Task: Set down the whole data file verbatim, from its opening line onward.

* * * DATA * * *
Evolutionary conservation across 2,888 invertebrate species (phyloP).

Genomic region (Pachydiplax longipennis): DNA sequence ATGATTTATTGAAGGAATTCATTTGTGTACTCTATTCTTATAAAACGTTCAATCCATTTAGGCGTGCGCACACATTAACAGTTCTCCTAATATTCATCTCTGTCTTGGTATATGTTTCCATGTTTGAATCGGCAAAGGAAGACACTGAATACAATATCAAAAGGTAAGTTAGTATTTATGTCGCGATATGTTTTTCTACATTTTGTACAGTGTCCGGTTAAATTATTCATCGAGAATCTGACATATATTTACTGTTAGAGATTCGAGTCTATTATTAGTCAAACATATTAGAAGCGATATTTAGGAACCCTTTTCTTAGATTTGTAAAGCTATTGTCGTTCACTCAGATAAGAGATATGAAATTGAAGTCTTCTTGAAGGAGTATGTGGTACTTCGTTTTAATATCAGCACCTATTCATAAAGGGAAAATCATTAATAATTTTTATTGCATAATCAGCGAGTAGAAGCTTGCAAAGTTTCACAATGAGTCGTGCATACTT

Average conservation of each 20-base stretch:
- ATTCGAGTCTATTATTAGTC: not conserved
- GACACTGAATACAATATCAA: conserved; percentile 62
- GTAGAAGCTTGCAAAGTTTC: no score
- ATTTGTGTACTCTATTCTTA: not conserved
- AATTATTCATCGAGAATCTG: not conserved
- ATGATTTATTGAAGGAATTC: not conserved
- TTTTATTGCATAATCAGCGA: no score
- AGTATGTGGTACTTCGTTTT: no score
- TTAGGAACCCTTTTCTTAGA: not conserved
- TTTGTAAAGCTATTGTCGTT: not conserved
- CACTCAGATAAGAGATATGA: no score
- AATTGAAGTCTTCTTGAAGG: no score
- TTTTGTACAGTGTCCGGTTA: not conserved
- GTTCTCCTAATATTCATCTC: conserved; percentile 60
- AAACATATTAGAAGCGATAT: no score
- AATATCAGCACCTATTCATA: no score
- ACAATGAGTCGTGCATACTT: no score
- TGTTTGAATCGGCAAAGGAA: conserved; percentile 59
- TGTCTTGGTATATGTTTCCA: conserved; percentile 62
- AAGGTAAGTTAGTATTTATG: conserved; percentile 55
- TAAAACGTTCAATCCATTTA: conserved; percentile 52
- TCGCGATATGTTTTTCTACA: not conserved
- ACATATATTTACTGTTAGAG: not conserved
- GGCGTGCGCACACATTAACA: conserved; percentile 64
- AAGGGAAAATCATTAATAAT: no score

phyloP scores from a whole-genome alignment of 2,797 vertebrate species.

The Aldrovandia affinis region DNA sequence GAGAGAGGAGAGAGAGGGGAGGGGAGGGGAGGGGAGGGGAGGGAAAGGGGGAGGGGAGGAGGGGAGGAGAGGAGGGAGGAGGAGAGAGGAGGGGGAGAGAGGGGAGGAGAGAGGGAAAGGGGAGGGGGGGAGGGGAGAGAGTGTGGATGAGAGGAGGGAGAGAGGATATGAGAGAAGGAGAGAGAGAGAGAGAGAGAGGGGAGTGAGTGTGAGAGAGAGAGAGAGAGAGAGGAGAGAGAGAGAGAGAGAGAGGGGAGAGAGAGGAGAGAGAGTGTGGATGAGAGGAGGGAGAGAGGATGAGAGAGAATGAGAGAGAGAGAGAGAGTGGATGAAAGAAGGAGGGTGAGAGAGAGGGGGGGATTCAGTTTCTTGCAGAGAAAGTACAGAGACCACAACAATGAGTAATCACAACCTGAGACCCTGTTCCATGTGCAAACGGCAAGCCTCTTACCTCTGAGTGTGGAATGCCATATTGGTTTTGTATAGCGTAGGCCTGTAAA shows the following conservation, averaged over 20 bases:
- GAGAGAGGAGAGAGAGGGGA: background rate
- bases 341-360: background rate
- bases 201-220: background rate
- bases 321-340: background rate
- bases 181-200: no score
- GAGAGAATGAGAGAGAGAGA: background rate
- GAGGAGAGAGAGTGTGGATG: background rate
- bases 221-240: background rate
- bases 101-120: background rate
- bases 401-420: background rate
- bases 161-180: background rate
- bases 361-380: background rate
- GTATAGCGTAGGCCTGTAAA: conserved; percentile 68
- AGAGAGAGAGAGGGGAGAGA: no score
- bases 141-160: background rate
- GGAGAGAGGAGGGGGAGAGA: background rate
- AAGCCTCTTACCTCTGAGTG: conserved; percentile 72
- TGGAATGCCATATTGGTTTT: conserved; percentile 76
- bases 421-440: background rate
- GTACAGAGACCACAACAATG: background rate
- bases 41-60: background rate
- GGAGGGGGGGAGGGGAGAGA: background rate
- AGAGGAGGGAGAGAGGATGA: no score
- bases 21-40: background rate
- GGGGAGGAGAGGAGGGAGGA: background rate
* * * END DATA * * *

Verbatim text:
Evolutionary conservation across 2,888 invertebrate species (phyloP).

Genomic region (Pachydiplax longipennis): DNA sequence ATGATTTATTGAAGGAATTCATTTGTGTACTCTATTCTTATAAAACGTTCAATCCATTTAGGCGTGCGCACACATTAACAGTTCTCCTAATATTCATCTCTGTCTTGGTATATGTTTCCATGTTTGAATCGGCAAAGGAAGACACTGAATACAATATCAAAAGGTAAGTTAGTATTTATGTCGCGATATGTTTTTCTACATTTTGTACAGTGTCCGGTTAAATTATTCATCGAGAATCTGACATATATTTACTGTTAGAGATTCGAGTCTATTATTAGTCAAACATATTAGAAGCGATATTTAGGAACCCTTTTCTTAGATTTGTAAAGCTATTGTCGTTCACTCAGATAAGAGATATGAAATTGAAGTCTTCTTGAAGGAGTATGTGGTACTTCGTTTTAATATCAGCACCTATTCATAAAGGGAAAATCATTAATAATTTTTATTGCATAATCAGCGAGTAGAAGCTTGCAAAGTTTCACAATGAGTCGTGCATACTT

Average conservation of each 20-base stretch:
- ATTCGAGTCTATTATTAGTC: not conserved
- GACACTGAATACAATATCAA: conserved; percentile 62
- GTAGAAGCTTGCAAAGTTTC: no score
- ATTTGTGTACTCTATTCTTA: not conserved
- AATTATTCATCGAGAATCTG: not conserved
- ATGATTTATTGAAGGAATTC: not conserved
- TTTTATTGCATAATCAGCGA: no score
- AGTATGTGGTACTTCGTTTT: no score
- TTAGGAACCCTTTTCTTAGA: not conserved
- TTTGTAAAGCTATTGTCGTT: not conserved
- CACTCAGATAAGAGATATGA: no score
- AATTGAAGTCTTCTTGAAGG: no score
- TTTTGTACAGTGTCCGGTTA: not conserved
- GTTCTCCTAATATTCATCTC: conserved; percentile 60
- AAACATATTAGAAGCGATAT: no score
- AATATCAGCACCTATTCATA: no score
- ACAATGAGTCGTGCATACTT: no score
- TGTTTGAATCGGCAAAGGAA: conserved; percentile 59
- TGTCTTGGTATATGTTTCCA: conserved; percentile 62
- AAGGTAAGTTAGTATTTATG: conserved; percentile 55
- TAAAACGTTCAATCCATTTA: conserved; percentile 52
- TCGCGATATGTTTTTCTACA: not conserved
- ACATATATTTACTGTTAGAG: not conserved
- GGCGTGCGCACACATTAACA: conserved; percentile 64
- AAGGGAAAATCATTAATAAT: no score

phyloP scores from a whole-genome alignment of 2,797 vertebrate species.

The Aldrovandia affinis region DNA sequence GAGAGAGGAGAGAGAGGGGAGGGGAGGGGAGGGGAGGGGAGGGAAAGGGGGAGGGGAGGAGGGGAGGAGAGGAGGGAGGAGGAGAGAGGAGGGGGAGAGAGGGGAGGAGAGAGGGAAAGGGGAGGGGGGGAGGGGAGAGAGTGTGGATGAGAGGAGGGAGAGAGGATATGAGAGAAGGAGAGAGAGAGAGAGAGAGAGGGGAGTGAGTGTGAGAGAGAGAGAGAGAGAGAGGAGAGAGAGAGAGAGAGAGAGGGGAGAGAGAGGAGAGAGAGTGTGGATGAGAGGAGGGAGAGAGGATGAGAGAGAATGAGAGAGAGAGAGAGAGTGGATGAAAGAAGGAGGGTGAGAGAGAGGGGGGGATTCAGTTTCTTGCAGAGAAAGTACAGAGACCACAACAATGAGTAATCACAACCTGAGACCCTGTTCCATGTGCAAACGGCAAGCCTCTTACCTCTGAGTGTGGAATGCCATATTGGTTTTGTATAGCGTAGGCCTGTAAA shows the following conservation, averaged over 20 bases:
- GAGAGAGGAGAGAGAGGGGA: background rate
- bases 341-360: background rate
- bases 201-220: background rate
- bases 321-340: background rate
- bases 181-200: no score
- GAGAGAATGAGAGAGAGAGA: background rate
- GAGGAGAGAGAGTGTGGATG: background rate
- bases 221-240: background rate
- bases 101-120: background rate
- bases 401-420: background rate
- bases 161-180: background rate
- bases 361-380: background rate
- GTATAGCGTAGGCCTGTAAA: conserved; percentile 68
- AGAGAGAGAGAGGGGAGAGA: no score
- bases 141-160: background rate
- GGAGAGAGGAGGGGGAGAGA: background rate
- AAGCCTCTTACCTCTGAGTG: conserved; percentile 72
- TGGAATGCCATATTGGTTTT: conserved; percentile 76
- bases 421-440: background rate
- GTACAGAGACCACAACAATG: background rate
- bases 41-60: background rate
- GGAGGGGGGGAGGGGAGAGA: background rate
- AGAGGAGGGAGAGAGGATGA: no score
- bases 21-40: background rate
- GGGGAGGAGAGGAGGGAGGA: background rate